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Pruning Raspberries

Bagging Apples for Perfect Fruit

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Black Knot of Plums, Prunes & Cherries

Growing Apple Trees From Seed

"Garden Journeys" Video Feature

Apple Bagging

Question of the Week

Bagging Apples for Perfect Fruit

Enclosing developing apple fruit in sandwich bags immediately after petal-fall can result in picture-perfect fruit at harvest!Q. We moved into an old house several years ago and were excited to discover three medium-sized apple trees in the backyard. Now that we've finished fixing up the house, we're ready to tackle the landscape and start caring for the apple trees so that they'll produce fruit that aren't filled with worms!

A. It's possible to obtain almost perfect apples every year using an item that you probably have in your kitchen right now - ziplock sandwich bags!

You may think I'm crazy, but the fact is that apple growers up and down the west coast have been bagging tens of millions of apples each year since the early 1990's as they're in huge demand for export to Japan! And, bagging apples, pears and other fruit has been done by growers in Japan, China and Korea for the better part of a hundred years!

In an effort to adapt this commercial practice to backyard orchards, researchers at the University of Minnesota recruited Master Gardener volunteers from Minnesota, Indiana and Kentucky to test various bagging techniques between 1999 and 2002.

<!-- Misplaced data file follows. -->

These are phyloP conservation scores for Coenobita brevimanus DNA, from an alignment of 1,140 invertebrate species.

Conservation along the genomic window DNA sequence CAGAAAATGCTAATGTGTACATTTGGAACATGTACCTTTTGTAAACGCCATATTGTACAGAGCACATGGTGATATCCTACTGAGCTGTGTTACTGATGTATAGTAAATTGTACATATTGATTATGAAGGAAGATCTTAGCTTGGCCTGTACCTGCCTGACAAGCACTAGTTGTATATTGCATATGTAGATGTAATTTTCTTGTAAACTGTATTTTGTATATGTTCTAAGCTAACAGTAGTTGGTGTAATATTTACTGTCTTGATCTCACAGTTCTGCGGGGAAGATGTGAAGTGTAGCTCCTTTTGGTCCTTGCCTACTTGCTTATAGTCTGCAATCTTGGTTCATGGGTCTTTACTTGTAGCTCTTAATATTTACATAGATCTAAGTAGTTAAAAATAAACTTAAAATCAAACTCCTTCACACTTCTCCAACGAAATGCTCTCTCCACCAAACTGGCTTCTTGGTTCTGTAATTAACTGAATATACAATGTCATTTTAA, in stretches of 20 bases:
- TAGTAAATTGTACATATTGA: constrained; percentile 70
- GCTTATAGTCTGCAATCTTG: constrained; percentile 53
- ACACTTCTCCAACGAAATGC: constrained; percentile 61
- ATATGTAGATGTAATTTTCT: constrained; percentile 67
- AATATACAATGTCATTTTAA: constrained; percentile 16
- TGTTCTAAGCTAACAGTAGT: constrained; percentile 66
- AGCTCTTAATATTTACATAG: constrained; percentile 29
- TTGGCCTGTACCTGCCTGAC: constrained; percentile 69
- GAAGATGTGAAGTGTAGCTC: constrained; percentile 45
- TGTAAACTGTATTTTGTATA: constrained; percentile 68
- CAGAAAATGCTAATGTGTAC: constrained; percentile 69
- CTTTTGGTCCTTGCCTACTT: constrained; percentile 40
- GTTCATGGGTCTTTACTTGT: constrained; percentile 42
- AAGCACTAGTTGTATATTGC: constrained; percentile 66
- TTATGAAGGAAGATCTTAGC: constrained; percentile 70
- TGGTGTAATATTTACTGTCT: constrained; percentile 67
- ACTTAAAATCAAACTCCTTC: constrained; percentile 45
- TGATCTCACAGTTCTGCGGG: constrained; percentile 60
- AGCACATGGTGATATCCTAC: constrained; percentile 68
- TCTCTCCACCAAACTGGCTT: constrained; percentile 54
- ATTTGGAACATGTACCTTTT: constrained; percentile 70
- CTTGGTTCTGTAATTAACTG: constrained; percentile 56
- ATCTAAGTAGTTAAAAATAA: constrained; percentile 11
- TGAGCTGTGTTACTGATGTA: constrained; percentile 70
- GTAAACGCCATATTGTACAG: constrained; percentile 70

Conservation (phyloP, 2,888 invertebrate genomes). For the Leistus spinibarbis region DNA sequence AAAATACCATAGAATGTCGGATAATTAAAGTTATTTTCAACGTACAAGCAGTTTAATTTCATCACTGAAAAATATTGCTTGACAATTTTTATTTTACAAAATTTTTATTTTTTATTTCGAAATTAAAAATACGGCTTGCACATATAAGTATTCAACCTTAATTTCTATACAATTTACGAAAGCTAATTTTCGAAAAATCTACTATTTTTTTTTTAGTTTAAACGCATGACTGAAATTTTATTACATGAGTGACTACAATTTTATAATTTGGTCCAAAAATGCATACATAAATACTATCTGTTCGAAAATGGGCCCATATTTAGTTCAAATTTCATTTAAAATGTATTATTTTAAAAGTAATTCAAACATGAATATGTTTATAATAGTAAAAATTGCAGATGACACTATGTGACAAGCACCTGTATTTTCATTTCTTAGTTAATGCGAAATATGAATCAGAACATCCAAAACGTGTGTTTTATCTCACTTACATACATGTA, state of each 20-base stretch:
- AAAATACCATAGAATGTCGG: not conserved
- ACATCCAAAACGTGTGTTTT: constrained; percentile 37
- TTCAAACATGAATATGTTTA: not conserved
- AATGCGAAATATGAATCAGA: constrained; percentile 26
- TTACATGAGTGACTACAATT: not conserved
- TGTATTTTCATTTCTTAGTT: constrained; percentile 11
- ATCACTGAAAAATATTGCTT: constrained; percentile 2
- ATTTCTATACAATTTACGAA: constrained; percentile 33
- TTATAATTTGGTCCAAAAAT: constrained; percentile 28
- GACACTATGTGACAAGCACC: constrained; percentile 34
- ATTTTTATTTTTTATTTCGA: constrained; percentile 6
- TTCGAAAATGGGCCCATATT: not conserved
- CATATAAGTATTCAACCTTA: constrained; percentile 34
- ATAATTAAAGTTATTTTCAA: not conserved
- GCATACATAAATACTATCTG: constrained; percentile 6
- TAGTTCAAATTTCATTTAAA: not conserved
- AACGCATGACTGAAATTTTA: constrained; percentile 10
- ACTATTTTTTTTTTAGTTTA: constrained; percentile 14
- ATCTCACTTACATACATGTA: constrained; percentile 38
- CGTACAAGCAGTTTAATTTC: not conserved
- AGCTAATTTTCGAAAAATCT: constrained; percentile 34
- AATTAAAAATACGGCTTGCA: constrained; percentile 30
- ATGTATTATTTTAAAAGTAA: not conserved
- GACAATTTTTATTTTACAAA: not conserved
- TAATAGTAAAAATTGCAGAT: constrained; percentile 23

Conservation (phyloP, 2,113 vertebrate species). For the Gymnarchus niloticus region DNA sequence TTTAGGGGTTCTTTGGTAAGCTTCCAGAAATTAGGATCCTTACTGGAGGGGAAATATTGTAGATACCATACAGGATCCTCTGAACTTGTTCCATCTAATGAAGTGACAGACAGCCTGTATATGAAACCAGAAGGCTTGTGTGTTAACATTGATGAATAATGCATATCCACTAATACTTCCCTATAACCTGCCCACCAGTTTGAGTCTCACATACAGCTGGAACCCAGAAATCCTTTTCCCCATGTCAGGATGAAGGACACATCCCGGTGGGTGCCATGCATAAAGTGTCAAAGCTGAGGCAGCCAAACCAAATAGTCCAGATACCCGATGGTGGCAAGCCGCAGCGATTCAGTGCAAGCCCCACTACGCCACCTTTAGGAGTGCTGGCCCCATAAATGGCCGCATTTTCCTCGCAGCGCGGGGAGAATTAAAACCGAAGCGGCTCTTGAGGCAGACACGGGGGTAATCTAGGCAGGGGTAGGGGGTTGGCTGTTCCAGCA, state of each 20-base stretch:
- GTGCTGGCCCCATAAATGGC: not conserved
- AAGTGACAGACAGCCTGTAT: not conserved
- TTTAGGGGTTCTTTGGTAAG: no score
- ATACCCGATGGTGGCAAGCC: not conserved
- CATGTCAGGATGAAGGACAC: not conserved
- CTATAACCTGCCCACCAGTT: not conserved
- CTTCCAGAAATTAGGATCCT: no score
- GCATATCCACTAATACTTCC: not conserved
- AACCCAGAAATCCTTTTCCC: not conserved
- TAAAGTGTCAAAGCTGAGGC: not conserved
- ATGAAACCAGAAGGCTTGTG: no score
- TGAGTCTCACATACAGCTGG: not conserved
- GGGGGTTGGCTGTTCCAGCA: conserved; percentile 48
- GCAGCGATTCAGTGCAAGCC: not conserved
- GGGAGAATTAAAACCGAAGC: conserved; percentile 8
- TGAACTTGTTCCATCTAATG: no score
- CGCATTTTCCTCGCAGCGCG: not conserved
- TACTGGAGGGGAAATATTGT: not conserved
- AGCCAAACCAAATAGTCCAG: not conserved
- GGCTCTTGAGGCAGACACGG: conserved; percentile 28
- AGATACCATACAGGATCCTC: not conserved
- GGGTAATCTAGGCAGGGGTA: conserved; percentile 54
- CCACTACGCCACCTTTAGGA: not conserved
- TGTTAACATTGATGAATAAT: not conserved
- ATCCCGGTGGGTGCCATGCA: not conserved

Infestation by apple maggots and coddling moth, as well as infection by apple scab has made this apple unedible.What they found is that by bagging apples, they where able to completely eliminate apple maggot infestations, and coddling moth infestations, too - if the bags were put on immediately following petal drop (damage caused by these pest is shown at left). They also found that thinning the developing fruit so that there was only one apple every six inches apart along each branch it would be almost perfect in size, color and taste at harvest!

So, are you ready give this crazy idea a try? If so, start by placing a staple perpendicular to the zipper a third of the way across as many bags as youíll want maggot-free apples (an established dwarf apple tree can produce between 100 and 200 fruit per year). Next, snip the bottom corners of each bag with a pair of scissors to allow water that enters each bag over the course of the summer to drain away.

Staples on either side of the fruit stem and over the ziplock seal keep the bag secured over the fruit all summer long.Next, take the bags out to your trees and start bagging (do this gently so that you donít knock too many apples from the tree). After a bag is placed over a developing apple, line the stem up against the first staple, zip the bag shut, and place a second staple perpendicular to the zipper, as close to the stem as possible to keep the bag closed around each fruit.

Thatís it!

While it may seem like a lot of work, once you develop a rhythm, you can easily bag a hundred fruit in an hour - providing that you're working on the ground and not repeatedly climbing a ladder. And, it sure beats the time, expense and sometimes marginal effectiveness of fruit tree sprays!